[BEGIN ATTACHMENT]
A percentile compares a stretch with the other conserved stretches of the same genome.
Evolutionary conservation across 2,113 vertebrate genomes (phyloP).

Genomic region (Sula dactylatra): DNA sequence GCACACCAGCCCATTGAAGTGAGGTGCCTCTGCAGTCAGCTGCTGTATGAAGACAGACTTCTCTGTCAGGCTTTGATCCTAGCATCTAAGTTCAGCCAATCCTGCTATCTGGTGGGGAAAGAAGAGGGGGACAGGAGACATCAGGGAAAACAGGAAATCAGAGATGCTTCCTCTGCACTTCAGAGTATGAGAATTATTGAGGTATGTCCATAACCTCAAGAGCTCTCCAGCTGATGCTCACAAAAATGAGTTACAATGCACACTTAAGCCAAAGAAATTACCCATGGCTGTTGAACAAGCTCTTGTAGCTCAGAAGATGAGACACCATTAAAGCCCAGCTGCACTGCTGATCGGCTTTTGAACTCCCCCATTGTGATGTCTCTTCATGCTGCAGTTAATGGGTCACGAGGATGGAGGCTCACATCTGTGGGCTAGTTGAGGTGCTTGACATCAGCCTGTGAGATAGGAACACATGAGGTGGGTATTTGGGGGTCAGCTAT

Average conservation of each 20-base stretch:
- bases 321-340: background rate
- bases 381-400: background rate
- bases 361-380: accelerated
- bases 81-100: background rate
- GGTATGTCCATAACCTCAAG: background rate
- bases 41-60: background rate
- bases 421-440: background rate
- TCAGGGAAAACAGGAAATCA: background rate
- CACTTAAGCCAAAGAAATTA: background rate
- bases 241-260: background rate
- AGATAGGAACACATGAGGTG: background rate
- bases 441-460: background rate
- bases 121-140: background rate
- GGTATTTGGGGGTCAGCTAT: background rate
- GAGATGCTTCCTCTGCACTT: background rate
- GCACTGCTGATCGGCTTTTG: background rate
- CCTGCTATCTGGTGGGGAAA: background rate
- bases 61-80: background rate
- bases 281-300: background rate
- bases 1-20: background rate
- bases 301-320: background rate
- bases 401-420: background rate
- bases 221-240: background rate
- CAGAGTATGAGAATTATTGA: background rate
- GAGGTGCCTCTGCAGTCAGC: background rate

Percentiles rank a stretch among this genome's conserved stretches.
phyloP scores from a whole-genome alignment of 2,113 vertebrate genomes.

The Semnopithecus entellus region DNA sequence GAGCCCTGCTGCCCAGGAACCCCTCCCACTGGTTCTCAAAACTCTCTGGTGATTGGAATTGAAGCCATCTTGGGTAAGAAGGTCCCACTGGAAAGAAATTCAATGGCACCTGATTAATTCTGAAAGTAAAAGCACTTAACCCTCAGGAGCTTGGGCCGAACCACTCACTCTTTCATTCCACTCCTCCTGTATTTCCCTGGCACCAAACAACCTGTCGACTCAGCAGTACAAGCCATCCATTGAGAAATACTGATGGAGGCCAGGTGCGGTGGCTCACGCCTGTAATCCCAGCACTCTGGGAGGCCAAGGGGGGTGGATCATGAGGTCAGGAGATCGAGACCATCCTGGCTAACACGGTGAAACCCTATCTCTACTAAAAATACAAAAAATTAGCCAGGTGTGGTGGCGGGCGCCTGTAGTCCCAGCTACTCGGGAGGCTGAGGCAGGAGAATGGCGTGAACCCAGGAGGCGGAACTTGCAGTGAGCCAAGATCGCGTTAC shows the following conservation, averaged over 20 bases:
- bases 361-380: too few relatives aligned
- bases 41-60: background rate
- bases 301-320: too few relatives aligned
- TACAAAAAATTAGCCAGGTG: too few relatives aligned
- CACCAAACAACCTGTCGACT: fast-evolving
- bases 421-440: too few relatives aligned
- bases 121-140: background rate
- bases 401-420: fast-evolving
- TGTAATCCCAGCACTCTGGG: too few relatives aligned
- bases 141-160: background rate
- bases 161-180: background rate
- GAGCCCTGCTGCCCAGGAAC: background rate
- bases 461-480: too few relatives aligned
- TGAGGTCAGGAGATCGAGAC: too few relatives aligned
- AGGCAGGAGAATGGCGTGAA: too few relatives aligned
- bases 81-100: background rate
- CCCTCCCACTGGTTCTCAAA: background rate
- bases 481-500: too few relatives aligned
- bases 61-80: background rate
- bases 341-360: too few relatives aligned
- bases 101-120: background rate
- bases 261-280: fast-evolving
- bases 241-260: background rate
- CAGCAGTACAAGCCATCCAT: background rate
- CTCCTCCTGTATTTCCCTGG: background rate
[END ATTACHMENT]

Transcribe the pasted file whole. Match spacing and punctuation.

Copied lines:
A percentile compares a stretch with the other conserved stretches of the same genome.
Evolutionary conservation across 2,113 vertebrate genomes (phyloP).

Genomic region (Sula dactylatra): DNA sequence GCACACCAGCCCATTGAAGTGAGGTGCCTCTGCAGTCAGCTGCTGTATGAAGACAGACTTCTCTGTCAGGCTTTGATCCTAGCATCTAAGTTCAGCCAATCCTGCTATCTGGTGGGGAAAGAAGAGGGGGACAGGAGACATCAGGGAAAACAGGAAATCAGAGATGCTTCCTCTGCACTTCAGAGTATGAGAATTATTGAGGTATGTCCATAACCTCAAGAGCTCTCCAGCTGATGCTCACAAAAATGAGTTACAATGCACACTTAAGCCAAAGAAATTACCCATGGCTGTTGAACAAGCTCTTGTAGCTCAGAAGATGAGACACCATTAAAGCCCAGCTGCACTGCTGATCGGCTTTTGAACTCCCCCATTGTGATGTCTCTTCATGCTGCAGTTAATGGGTCACGAGGATGGAGGCTCACATCTGTGGGCTAGTTGAGGTGCTTGACATCAGCCTGTGAGATAGGAACACATGAGGTGGGTATTTGGGGGTCAGCTAT

Average conservation of each 20-base stretch:
- bases 321-340: background rate
- bases 381-400: background rate
- bases 361-380: accelerated
- bases 81-100: background rate
- GGTATGTCCATAACCTCAAG: background rate
- bases 41-60: background rate
- bases 421-440: background rate
- TCAGGGAAAACAGGAAATCA: background rate
- CACTTAAGCCAAAGAAATTA: background rate
- bases 241-260: background rate
- AGATAGGAACACATGAGGTG: background rate
- bases 441-460: background rate
- bases 121-140: background rate
- GGTATTTGGGGGTCAGCTAT: background rate
- GAGATGCTTCCTCTGCACTT: background rate
- GCACTGCTGATCGGCTTTTG: background rate
- CCTGCTATCTGGTGGGGAAA: background rate
- bases 61-80: background rate
- bases 281-300: background rate
- bases 1-20: background rate
- bases 301-320: background rate
- bases 401-420: background rate
- bases 221-240: background rate
- CAGAGTATGAGAATTATTGA: background rate
- GAGGTGCCTCTGCAGTCAGC: background rate

Percentiles rank a stretch among this genome's conserved stretches.
phyloP scores from a whole-genome alignment of 2,113 vertebrate genomes.

The Semnopithecus entellus region DNA sequence GAGCCCTGCTGCCCAGGAACCCCTCCCACTGGTTCTCAAAACTCTCTGGTGATTGGAATTGAAGCCATCTTGGGTAAGAAGGTCCCACTGGAAAGAAATTCAATGGCACCTGATTAATTCTGAAAGTAAAAGCACTTAACCCTCAGGAGCTTGGGCCGAACCACTCACTCTTTCATTCCACTCCTCCTGTATTTCCCTGGCACCAAACAACCTGTCGACTCAGCAGTACAAGCCATCCATTGAGAAATACTGATGGAGGCCAGGTGCGGTGGCTCACGCCTGTAATCCCAGCACTCTGGGAGGCCAAGGGGGGTGGATCATGAGGTCAGGAGATCGAGACCATCCTGGCTAACACGGTGAAACCCTATCTCTACTAAAAATACAAAAAATTAGCCAGGTGTGGTGGCGGGCGCCTGTAGTCCCAGCTACTCGGGAGGCTGAGGCAGGAGAATGGCGTGAACCCAGGAGGCGGAACTTGCAGTGAGCCAAGATCGCGTTAC shows the following conservation, averaged over 20 bases:
- bases 361-380: too few relatives aligned
- bases 41-60: background rate
- bases 301-320: too few relatives aligned
- TACAAAAAATTAGCCAGGTG: too few relatives aligned
- CACCAAACAACCTGTCGACT: fast-evolving
- bases 421-440: too few relatives aligned
- bases 121-140: background rate
- bases 401-420: fast-evolving
- TGTAATCCCAGCACTCTGGG: too few relatives aligned
- bases 141-160: background rate
- bases 161-180: background rate
- GAGCCCTGCTGCCCAGGAAC: background rate
- bases 461-480: too few relatives aligned
- TGAGGTCAGGAGATCGAGAC: too few relatives aligned
- AGGCAGGAGAATGGCGTGAA: too few relatives aligned
- bases 81-100: background rate
- CCCTCCCACTGGTTCTCAAA: background rate
- bases 481-500: too few relatives aligned
- bases 61-80: background rate
- bases 341-360: too few relatives aligned
- bases 101-120: background rate
- bases 261-280: fast-evolving
- bases 241-260: background rate
- CAGCAGTACAAGCCATCCAT: background rate
- CTCCTCCTGTATTTCCCTGG: background rate